Ask the Expert: What’s the significance of the recent publication of the first standards within the SMPTE ST 2110 specifications?
On December 8, the Society of Motion Picture and Television Engineers (SMPTE) publicly announced the publication of the primary standards within SMPTE ST 2110, the highly anticipated standards suite that specifies the carriage and synchronization of video, audio and ancillary data over IP networks. Imagine CTO for Networking, John Mailhot, a SMPTE Fellow serving as Drafting Group Editor for ST 2110, explains why the milestone is significant, what’s left to be done, and why media companies can move ahead confidently to integrate ST 2110-based solutions into their infrastructures.
What’s the importance of the final publication of the -10, -20, -30 and -21 portions of the SMPTE ST 2110 suite?
These standards cover the most essential parts of the television infrastructure — video, audio and timing — and specify core capabilities for moving separate essence streams across IP networks. Their publication as SMPTE standards is the culmination of an industry-wide effort to promulgate a single, agreed-upon approach to IP signal flow within facilities that can carry us all into the future. This is further evidence of the momentum behind industry-wide interoperability through standardized approaches to transporting and synchronizing video, audio and data over IP networks. The same technology vendors that were part of massive and recent interop events, including the IP Showcases at NAB and IBC, have also been actively involved in the drafting and approval processes of these standards. For me, this final approval and publication of ST 2110 is a milestone because it serves as a sort of collective declaration by the television community that it is fully committed to ST 2110.
But there are still standards within the suite that have yet to be ratified?
That’s correct. We are still completing the part of the standards that concern the transport of metadata (ST 2110-40). That part is nearing the homestretch and progressing well. While we don’t like to quote dates, everybody involved is working together to get it done rapidly. There is also a part of the suite that allows for transparent carriage of AES3 payloads, including non-PCM audio signals, that is working its way through the ballot and comments processes.
Is there any reason why media companies should delay planning or investment in ST 2110-based solutions until the entire standard suite is completed?
Not anymore. SMPTE 2110 largely builds on earlier phases of the Alliance for IP Media Solutions (AIMS) roadmap, which are based on recognized standards and approaches for media-over-IP operations. ST 2110 builds on concepts established in Video Services Forum (VSF) TR-03, and also builds on IEEE’s 1588v2 timing system. Every vendor of consequence within the industry (and many customers) has participated in the drafting and development process for SMPTE ST 2110, and these vendors are ready to offer products that fully comply. In addition to the public interop showcases at NAB and IBC, there have been multiple non-public engineering interop events, where vendors get their hands dirty and dig into the nuances of the technologies involved. There has been more cross-vendor interop testing of this technology than any past technology I’ve been a part of. Media companies can invest today with confidence that their vendors are working from a stable foundation of published standards.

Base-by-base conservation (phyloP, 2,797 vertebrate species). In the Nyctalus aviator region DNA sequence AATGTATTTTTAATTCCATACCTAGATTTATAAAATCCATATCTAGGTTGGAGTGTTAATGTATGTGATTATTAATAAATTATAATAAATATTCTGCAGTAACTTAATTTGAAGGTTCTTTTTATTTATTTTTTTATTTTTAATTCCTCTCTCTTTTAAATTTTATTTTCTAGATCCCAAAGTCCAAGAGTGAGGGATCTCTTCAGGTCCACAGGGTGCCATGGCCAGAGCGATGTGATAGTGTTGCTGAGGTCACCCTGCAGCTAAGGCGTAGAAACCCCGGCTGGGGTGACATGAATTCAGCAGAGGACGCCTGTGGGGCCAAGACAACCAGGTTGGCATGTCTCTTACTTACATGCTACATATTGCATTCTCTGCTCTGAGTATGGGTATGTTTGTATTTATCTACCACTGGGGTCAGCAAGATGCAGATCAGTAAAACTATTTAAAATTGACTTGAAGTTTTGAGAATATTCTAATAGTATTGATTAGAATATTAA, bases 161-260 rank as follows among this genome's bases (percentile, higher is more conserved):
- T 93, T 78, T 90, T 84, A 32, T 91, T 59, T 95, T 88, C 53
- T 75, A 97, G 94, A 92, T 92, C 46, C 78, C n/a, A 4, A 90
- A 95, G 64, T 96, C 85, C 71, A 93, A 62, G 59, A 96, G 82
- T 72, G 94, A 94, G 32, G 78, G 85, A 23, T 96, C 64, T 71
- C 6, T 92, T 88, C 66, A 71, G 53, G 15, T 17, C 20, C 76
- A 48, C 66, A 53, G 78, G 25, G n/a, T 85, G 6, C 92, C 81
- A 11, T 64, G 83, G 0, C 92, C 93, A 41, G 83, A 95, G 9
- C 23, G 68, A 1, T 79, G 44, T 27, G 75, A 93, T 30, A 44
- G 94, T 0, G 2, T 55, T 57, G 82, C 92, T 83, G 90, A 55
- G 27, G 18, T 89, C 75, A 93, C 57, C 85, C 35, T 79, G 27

Another major component of the AIMS roadmap is support for automated device registration and connection management based on the Network Media Open Specifications (NMOS) developed by the Advance Media Workflow Association (AMWA). Do these standards work together?
AMWA, SMPTE, VSF, and the European Broadcast Union (EBU) formed the Joint Taskforce on Networked Media (JT-NM) several years ago to organize the groundwork and architectural framework for the transition to IP. The AMWA NMOS specifications are open, published documents that flow from the JT-NM architecture. They have followed a substantive multivendor development and testing process before being elevated to the AMWA designation of Interface Specification (IS). The process is typical of other software Application Programming Interface (API) documents from trade associations, and represents a state of stability and finalization suitable for building and deploying systems. The AMWA is representative of the broader development community of ST 2110, and most of the same vendors and customers have been involved in the development of NMOS alongside the development of SMPTE 2110. The two sets of documents are designed and expected to work together, and AMWA NMOS has been part of the IP showcase events alongside SMPTE ST 2110.
With standards for media over IP pretty much a done deal, what would you say is the biggest issue still confronting media companies in their transition to IP?
Probably the biggest remaining hurdle is the need for media companies’ engineering teams to get their minds and hands around the new technology. Television engineers need to hone (or acquire) the background and skills to specify and design systems based on these new technologies. Practical knowledge of configuration and control systems design is also important, but television engineers have been building and managing IP networks for storage areas and automation systems for many years. These new networks have bigger pipes, but many of the same concepts apply. AIMS will play an important role in developing some design patterns (reference architectural guidelines). And there are several organizations, including SMPTE, developing training courses on various aspects of the technology.